AI is likely to increase overall inequality in the global job space with a higher impact in the advanced economies than in low-income nations.
The International Monetary Fund (IMF) has warned that soon, the deployment of AI technology across companies will threaten about 40% of global jobs.
The IMF Managing Director, Kristalina Georgieva in a blog post expressed concern that AI is likely to increase overall inequality in the global job space with a higher impact in the advanced economies than in low-income nations.
“Almost 40 percent of global employment is exposed to AI. Historically, automation and information technology have tended to affect routine tasks, but one of the things that sets AI apart is its ability to impact high-skilled jobs. As a result, advanced economies face greater risks from AI—but also more opportunities to leverage its benefits—compared with emerging market and developing economies.” the report stated.
The report further hinted that AI exposure in emerging markets and low-income countries is expected to be 40% and 26% respectively, a lower figure compared to the 60% impact in advanced economies, suggesting that the impact of AI disruption will be less felt in emerging markets and developing economies.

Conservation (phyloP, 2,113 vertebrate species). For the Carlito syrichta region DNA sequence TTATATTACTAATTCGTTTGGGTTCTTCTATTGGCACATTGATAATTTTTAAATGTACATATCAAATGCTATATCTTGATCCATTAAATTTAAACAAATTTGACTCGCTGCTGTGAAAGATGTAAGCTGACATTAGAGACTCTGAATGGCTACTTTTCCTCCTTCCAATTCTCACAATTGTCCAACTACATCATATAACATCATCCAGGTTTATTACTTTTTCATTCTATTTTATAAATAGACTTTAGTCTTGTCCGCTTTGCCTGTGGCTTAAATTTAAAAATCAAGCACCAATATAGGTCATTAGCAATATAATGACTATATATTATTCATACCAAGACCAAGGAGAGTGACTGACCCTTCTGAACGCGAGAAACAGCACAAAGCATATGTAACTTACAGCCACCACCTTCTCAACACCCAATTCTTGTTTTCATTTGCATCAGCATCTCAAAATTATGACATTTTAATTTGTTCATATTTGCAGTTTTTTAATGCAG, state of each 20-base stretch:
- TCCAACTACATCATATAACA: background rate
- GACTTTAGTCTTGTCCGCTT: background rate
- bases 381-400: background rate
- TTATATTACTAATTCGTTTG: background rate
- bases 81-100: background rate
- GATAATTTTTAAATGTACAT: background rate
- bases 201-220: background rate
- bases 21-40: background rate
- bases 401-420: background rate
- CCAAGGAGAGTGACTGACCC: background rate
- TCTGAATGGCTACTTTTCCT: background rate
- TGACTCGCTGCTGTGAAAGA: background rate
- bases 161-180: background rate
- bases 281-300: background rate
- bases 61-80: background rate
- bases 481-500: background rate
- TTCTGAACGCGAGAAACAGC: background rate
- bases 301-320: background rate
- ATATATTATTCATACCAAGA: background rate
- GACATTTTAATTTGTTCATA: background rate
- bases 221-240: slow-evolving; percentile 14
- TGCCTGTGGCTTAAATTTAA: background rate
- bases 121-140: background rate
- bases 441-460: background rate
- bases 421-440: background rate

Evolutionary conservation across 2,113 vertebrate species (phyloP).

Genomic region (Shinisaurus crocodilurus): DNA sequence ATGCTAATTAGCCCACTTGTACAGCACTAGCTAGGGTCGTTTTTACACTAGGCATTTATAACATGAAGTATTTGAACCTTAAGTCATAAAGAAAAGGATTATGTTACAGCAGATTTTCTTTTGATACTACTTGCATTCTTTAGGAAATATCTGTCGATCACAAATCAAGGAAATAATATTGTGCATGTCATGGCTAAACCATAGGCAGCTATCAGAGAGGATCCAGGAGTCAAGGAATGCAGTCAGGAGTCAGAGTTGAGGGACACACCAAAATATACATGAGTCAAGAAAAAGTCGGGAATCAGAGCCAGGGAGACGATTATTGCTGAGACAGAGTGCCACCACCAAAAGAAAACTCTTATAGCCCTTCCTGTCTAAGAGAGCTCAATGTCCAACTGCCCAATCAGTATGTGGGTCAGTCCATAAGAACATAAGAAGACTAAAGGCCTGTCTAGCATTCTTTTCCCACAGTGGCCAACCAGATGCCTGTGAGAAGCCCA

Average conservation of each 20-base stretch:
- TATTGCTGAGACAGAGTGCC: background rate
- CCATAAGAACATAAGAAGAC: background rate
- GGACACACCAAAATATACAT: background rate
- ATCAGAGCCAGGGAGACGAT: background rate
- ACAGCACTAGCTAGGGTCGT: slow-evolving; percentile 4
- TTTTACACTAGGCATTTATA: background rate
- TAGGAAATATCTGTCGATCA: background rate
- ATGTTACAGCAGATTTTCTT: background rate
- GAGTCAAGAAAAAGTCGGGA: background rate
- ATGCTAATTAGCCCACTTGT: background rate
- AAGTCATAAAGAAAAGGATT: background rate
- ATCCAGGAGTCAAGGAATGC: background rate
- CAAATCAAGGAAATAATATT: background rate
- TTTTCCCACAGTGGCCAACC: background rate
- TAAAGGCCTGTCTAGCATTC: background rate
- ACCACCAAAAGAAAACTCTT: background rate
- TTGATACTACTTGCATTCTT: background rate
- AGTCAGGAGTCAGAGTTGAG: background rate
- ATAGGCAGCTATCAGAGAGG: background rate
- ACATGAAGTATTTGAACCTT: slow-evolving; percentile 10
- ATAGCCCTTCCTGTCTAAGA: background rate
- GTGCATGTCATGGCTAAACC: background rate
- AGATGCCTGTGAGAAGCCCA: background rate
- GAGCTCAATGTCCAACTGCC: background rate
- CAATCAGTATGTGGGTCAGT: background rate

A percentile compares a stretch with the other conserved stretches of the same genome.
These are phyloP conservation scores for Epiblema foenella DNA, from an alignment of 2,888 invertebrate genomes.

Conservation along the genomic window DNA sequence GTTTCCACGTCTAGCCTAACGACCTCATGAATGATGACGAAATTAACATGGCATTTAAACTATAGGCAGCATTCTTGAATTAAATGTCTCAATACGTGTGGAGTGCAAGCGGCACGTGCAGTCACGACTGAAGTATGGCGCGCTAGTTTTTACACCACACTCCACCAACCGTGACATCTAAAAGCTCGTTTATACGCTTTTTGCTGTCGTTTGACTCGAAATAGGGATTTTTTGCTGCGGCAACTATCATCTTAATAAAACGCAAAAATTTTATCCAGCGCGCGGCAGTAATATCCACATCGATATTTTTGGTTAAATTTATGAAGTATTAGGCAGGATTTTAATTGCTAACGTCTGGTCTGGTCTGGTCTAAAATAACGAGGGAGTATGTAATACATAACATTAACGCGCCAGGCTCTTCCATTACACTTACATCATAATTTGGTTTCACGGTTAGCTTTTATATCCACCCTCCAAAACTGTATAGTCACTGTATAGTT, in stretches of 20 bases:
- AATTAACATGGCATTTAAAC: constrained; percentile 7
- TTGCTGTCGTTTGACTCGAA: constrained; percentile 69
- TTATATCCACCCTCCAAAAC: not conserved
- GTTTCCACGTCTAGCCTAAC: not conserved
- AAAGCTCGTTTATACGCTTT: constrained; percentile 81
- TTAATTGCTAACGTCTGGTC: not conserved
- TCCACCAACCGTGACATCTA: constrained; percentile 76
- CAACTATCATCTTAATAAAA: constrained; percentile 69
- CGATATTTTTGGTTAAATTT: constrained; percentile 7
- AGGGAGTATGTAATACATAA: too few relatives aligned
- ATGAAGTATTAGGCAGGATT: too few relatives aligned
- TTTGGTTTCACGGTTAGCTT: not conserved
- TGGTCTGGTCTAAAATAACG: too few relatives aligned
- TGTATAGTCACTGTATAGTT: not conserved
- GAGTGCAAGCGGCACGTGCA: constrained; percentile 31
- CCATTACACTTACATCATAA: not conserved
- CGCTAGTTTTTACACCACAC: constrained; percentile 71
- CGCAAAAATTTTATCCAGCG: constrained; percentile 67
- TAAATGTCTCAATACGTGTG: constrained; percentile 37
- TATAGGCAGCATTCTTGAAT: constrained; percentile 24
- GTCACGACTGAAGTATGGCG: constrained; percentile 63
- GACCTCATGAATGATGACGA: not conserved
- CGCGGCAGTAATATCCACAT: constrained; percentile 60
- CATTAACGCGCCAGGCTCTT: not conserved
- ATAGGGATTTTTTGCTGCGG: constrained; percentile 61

Georgieva’s concerns seem to corroborate warnings by stakeholders who have predicted a high dependence on AI technology by companies while calling for strict regulation of the AI space.
A survey of CEOs conducted by PwC during the annual meeting of the World Economic Forum in Davos, Switzerland, revealed that a quarter intend to cut their headcounts by at least 5% “due to generative AI.”
The survey, however, predicted that CEOs who have keyed into adopted generative AI across their company (about one-third of the sample) are “significantly more likely than others to anticipate its transformative potential over the next 12 months, as well as over the next three years.”
The IMF report further harped on the need for advanced economies to prioritise AI innovation and integration while developing robust regulatory frameworks. Emerging markets and developing economies on the other hand have been advised to work towards laying a strong foundation through investments in digital infrastructure and a digitally competent workforce.
Georgieva noted that this approach will cultivate a safe and responsible AI environment and help maintain public trust.